Five Tips To Get Your Jog On
By The Act of Returning to Normal on January 20, 2012
Featured BlogHer Network Post
Editor's Note: Becoming a runner was not something she took lightly. She read everything she could to learn the best way to train her body while avoiding injury and now, at The Act of Returning to Normal, she shares her tips for achieving her success. -- AVF
There are several things I learned that have contributed to my success and I wanted to share them with anyone who wants to start running:
"Woman running" via Shutterstock.
- The shoe debate. Most shoes on the market have incredible cushioning and motion control built into them. Most books make shoe recommendations based on gait and foot structure. Research has shown that this technology has done nothing to reduce the rate of injury in runners. The latest research suggests that one should buy the most comfortable shoe. I inadvertently bought a shoe with minimal support, minimal cushioning, and no stability control and my knee problems disappeared (this is a long standing problem for me). When I replaced those shoes based on the recommendations at the running store (the shoe I'd been wearing wasn't made any longer) I had near-instant knee pain. Trust your instincts here - blame the shoe first. Most shoe stores will allow you to exchange your shoes if there are no signs of wear - I took five different pairs for a run, cleaned them, and returned them. Yes - it was embarrassing to go back to the store for the fourth time. On the plus side, I found shoes I really love. One other thing: don't tie your shoes too tightly - pain in your arches signifies that the shoe is too tight. And lastly, buy non-cotton running socks.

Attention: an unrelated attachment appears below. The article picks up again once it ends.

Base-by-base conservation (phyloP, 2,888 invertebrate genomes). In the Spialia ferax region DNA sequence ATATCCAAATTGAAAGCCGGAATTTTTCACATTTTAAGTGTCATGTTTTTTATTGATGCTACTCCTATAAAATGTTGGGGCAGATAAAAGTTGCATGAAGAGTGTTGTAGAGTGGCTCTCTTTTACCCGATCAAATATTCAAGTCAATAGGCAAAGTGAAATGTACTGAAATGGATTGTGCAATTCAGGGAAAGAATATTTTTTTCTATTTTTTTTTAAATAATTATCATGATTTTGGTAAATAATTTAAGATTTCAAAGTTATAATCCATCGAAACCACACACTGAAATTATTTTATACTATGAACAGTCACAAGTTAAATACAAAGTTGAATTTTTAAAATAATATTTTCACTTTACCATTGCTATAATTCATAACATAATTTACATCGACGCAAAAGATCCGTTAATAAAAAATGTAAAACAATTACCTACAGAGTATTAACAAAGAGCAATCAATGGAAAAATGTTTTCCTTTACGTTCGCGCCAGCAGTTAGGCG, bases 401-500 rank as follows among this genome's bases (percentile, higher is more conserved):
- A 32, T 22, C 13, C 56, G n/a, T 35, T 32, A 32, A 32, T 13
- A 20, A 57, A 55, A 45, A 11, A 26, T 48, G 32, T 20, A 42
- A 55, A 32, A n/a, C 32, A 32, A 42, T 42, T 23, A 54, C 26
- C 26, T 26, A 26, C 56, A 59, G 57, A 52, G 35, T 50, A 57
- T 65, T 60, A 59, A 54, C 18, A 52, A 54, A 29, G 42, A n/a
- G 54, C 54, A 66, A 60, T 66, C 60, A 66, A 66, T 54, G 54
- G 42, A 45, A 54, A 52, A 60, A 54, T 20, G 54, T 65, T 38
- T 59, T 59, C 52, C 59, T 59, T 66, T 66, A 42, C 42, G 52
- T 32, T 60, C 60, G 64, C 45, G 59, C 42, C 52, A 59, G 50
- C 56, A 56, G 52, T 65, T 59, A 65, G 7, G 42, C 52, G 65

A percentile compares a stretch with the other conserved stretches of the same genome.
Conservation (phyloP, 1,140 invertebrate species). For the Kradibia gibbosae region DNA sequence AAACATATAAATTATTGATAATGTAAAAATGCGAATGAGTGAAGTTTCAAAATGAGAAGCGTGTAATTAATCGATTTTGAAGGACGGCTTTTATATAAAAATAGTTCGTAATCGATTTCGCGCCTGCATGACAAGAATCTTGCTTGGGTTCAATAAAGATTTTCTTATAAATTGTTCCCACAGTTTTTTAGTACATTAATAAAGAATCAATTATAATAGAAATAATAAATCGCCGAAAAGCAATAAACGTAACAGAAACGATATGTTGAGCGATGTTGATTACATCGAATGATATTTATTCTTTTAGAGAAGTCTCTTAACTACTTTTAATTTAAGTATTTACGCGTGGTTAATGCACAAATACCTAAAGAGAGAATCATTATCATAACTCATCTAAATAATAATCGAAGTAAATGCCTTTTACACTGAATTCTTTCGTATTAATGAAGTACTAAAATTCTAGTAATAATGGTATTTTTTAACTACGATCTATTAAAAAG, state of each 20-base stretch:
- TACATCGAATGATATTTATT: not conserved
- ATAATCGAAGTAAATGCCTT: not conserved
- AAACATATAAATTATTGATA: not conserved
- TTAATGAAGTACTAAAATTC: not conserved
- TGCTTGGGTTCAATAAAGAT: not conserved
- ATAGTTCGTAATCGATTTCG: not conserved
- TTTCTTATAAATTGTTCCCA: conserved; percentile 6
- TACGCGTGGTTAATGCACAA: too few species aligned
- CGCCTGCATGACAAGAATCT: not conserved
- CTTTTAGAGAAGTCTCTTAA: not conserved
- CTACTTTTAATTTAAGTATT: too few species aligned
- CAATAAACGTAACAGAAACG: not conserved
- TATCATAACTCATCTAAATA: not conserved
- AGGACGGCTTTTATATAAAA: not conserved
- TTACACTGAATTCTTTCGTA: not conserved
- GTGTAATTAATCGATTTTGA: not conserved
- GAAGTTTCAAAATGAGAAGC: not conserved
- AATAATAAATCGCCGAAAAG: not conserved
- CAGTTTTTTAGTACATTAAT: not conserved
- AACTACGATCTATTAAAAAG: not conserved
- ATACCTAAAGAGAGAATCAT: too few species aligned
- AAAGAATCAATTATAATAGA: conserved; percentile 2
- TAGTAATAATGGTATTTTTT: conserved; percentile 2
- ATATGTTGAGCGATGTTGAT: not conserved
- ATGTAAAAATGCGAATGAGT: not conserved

- Running form. Here too, I found multiple conflicting perspectives. Some advise aiming for a heel strike and a wide stride to reduce injury, while others argue for a mid-strike. Bio-mechanics indicate that a heel strike (hitting the ground with your heel first) increases the overall stress on your body, suggesting that the mid-foot people are right. For me, heel strike feels unnatural and increases my knee pain. Keep in mind that a shoe with a lot of cushion will force the heel strike. Go with what feels natural.
- Start now. You don't have to change or improve yourself before you start running. Whether you're still drinking or still smoking or whatever, you can still take this one step.
Read the rest of the tips at The Act of Returning to Normal.